All large industrial revolutions were powered by finance and all large industrial revolutions powered finance. London Fleet Street financed the economic and political imperialism of the British Empire. The New York Stock Exchange has its roots in the railroad revolution cutting a path across America. At the heart of many keiretsu and chaebol leading Japan’s and Korea’s rise to prosperity is a bank.
Finance powered industrial revolutions of yesterday. We now look to finance to power the industrial revolutions of today and tomorrow, premier among which is the transition to a low-carbon economy. Policy makers have agreed on a global objective of limiting global warming to 2°C above pre-industrial levels. Many scientists think we’re now halfway there and well on our way to a 4°C economy. A move to a 2°C trajectory will require a dramatic shift in the economy, one for which we need a financial sector aligned with climate goals. We will need the help of finance to replace our entire high-carbon capital stock within a few generations and then build it again once over as the developing and emerging economies industrialize – nearly all without the use of fossil fuels, the economic lifeblood of generations past.
It is this logic then that connects the high-level policy promises of a2°C goal with finance. Climate goals require an economic transition to a zero-carbon economy in this century. This transition will require high levels of investment, the ‘clean trillion’ evoked by the International Energy Agency and others. A significant part of this investment will need to be financed through the balance sheets of banks and investors.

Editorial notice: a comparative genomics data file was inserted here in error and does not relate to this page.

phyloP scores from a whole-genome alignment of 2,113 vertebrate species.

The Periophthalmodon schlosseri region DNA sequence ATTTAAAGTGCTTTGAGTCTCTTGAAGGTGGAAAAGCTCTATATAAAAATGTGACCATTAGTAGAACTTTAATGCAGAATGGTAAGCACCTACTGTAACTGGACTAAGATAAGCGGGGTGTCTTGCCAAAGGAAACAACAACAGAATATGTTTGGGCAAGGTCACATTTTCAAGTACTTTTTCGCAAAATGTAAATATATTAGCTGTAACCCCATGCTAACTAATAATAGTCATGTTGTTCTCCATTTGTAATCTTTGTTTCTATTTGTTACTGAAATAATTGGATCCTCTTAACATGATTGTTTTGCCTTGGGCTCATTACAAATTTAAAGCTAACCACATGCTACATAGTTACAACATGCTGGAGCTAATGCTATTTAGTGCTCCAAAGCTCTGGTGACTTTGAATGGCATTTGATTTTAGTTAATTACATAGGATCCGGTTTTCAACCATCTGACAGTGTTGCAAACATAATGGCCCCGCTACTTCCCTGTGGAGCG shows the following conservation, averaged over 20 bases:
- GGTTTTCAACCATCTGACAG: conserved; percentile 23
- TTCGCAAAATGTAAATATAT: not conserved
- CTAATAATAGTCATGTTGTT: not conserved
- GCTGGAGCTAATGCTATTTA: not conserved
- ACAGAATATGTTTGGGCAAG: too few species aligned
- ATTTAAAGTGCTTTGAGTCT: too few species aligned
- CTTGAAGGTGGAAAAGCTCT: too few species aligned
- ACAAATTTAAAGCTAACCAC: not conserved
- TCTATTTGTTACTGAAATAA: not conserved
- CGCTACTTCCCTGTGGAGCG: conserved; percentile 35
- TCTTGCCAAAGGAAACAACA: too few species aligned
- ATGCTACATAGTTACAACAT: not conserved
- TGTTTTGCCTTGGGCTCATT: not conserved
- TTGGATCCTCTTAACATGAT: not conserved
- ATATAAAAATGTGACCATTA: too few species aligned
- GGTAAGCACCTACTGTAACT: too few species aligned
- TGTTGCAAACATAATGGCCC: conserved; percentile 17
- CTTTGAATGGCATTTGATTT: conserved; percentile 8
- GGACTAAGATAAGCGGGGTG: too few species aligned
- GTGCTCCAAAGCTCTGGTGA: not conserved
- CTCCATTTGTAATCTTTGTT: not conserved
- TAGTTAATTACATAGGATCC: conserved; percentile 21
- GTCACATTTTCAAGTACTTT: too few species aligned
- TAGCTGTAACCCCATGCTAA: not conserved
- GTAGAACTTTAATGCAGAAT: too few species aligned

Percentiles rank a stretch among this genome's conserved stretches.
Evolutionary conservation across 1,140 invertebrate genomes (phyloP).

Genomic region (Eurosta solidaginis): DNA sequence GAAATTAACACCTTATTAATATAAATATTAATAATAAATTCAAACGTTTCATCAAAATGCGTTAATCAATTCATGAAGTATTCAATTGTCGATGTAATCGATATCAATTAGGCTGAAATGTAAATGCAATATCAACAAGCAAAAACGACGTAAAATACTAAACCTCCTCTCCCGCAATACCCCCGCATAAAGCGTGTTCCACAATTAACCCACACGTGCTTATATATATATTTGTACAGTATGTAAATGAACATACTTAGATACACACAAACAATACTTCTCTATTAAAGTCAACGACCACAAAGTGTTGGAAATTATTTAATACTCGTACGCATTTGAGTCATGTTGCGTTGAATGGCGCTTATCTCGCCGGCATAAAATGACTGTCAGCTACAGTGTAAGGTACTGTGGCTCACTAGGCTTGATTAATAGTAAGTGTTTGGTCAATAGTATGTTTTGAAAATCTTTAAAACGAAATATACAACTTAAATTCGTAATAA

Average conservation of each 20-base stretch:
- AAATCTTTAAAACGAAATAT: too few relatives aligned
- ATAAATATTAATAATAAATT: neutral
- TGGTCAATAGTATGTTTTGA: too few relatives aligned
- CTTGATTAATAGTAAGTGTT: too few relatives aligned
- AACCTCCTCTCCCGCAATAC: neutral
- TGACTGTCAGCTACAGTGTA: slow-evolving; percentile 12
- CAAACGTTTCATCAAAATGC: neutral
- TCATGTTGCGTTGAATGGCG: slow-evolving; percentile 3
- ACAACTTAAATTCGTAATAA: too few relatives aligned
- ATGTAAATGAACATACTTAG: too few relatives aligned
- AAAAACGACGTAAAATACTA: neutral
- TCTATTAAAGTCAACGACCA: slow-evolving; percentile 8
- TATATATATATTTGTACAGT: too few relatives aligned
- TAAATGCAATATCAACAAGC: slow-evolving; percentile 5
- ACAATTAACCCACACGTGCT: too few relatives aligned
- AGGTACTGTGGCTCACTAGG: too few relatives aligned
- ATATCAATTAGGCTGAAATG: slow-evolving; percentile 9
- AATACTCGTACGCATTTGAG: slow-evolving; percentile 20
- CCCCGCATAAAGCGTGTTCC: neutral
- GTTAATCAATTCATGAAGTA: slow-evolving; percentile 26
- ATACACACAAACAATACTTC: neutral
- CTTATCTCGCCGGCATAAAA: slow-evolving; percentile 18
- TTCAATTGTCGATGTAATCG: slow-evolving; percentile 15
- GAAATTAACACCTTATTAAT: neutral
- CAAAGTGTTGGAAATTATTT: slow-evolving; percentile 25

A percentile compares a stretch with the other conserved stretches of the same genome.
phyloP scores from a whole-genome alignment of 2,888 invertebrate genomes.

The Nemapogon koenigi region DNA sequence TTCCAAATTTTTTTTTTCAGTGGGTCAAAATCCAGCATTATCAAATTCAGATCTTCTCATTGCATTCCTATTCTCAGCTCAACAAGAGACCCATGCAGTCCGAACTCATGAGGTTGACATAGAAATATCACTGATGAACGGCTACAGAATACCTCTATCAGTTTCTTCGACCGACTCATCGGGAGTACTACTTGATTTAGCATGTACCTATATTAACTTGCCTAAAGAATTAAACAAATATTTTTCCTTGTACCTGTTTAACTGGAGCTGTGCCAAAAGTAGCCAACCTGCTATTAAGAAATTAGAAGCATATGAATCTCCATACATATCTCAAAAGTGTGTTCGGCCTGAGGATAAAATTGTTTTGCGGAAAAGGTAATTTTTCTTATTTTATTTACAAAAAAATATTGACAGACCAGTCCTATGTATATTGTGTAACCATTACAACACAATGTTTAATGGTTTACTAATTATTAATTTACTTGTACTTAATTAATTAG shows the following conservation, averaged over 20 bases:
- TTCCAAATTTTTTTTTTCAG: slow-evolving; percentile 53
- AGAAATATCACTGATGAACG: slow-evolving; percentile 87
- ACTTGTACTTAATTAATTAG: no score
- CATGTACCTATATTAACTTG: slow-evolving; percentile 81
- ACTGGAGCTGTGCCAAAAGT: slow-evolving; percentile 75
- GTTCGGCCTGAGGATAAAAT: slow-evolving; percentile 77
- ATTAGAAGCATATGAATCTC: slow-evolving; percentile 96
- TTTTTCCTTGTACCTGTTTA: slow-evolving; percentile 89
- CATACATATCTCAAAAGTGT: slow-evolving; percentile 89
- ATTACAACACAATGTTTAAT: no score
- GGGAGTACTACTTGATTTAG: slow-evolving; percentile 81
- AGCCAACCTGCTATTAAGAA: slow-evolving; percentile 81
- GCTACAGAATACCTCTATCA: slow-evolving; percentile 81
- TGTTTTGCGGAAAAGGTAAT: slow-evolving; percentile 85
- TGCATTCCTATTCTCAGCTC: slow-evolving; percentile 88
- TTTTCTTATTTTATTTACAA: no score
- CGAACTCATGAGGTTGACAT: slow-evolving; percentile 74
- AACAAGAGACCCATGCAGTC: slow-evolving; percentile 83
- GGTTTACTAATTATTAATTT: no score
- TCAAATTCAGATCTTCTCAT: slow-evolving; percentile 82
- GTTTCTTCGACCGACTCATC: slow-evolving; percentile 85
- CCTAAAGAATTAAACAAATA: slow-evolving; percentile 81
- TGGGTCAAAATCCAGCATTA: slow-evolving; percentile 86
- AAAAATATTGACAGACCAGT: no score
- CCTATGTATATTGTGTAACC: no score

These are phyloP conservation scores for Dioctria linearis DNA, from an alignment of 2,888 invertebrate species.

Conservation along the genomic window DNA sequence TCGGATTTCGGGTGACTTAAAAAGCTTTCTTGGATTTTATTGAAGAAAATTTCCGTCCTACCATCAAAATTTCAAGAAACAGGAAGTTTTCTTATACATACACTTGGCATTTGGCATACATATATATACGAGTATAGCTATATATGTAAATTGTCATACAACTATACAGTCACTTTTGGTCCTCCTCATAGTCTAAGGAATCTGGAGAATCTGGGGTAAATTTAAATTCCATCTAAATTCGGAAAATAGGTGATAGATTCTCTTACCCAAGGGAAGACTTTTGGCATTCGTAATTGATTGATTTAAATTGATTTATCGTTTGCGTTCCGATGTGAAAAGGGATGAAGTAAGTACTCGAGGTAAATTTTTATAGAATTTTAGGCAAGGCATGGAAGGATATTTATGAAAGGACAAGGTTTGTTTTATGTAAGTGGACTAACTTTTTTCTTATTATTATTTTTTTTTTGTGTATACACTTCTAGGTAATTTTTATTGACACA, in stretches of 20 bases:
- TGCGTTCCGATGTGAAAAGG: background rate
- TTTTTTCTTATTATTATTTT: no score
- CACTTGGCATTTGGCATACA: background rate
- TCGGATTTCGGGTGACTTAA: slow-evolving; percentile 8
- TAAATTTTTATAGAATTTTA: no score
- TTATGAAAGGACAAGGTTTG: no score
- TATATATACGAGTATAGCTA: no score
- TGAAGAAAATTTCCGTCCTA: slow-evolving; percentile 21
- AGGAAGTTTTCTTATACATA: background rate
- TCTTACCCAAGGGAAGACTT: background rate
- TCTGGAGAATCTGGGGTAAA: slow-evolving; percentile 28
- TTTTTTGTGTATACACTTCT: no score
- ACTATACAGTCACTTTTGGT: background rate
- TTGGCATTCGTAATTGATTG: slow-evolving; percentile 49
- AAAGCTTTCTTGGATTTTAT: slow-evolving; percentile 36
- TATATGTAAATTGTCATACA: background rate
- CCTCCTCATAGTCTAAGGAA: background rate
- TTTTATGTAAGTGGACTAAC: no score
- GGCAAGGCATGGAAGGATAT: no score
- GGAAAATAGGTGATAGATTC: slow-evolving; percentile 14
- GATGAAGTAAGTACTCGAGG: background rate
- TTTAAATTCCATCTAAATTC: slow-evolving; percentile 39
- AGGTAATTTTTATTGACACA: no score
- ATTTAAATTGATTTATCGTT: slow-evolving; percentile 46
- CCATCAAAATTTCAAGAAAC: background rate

The path connecting climate goals to financial markets and investor portfolios is actually a two-way street. On the one hand, financing decisions will impact the viability of low-carbon investments and by extension our ability to deploy the 2°C-aligned capital stock. At the same time, there is also a not so subtle flow in the opposite direction: Climate goals, and indeed climate change more generally, is associated with both significant value creation and value destruction. Value creation and value destruction creates financial opportunity and risk
A growing scrutiny
The traffic on this road is subject to growing scrutiny in financial markets. The attention is visible by all actors, think tanks and NGOs, policy makers and regulators, and financial institutions themselves.
The London-based Carbon Tracker Initiative mainstreamed the concept of a potential ‘carbon bubble’ in financial markets related to high-carbon assets and companies. In the other direction, organizations like the Climate Bonds Initiative and the 2° Investing Initiative are exploring how to measure the alignment of the financial sector, assets, and financial portfolios with climate goals, and developing new financial products. Civil society is also starting to challenge the financial sector publicly with the Asset Owner Disclosure Project (AODP) publishing annual rankings of investors’ climate risk performance.
Regulators are responding. The Bank of England has started researching the threat of climate risk in financial markets. France this year passed the first mandatory risk and climate impact disclosure for investors as part of its Energy Transition Law. And the United Nations Environmental Programm (UNEP) Inquiry on Designing Sustainable Financial Markets is helping governments in emerging economies revolutionize how we think about the role of financial regulation in shifting private capital to climate-friendly investment.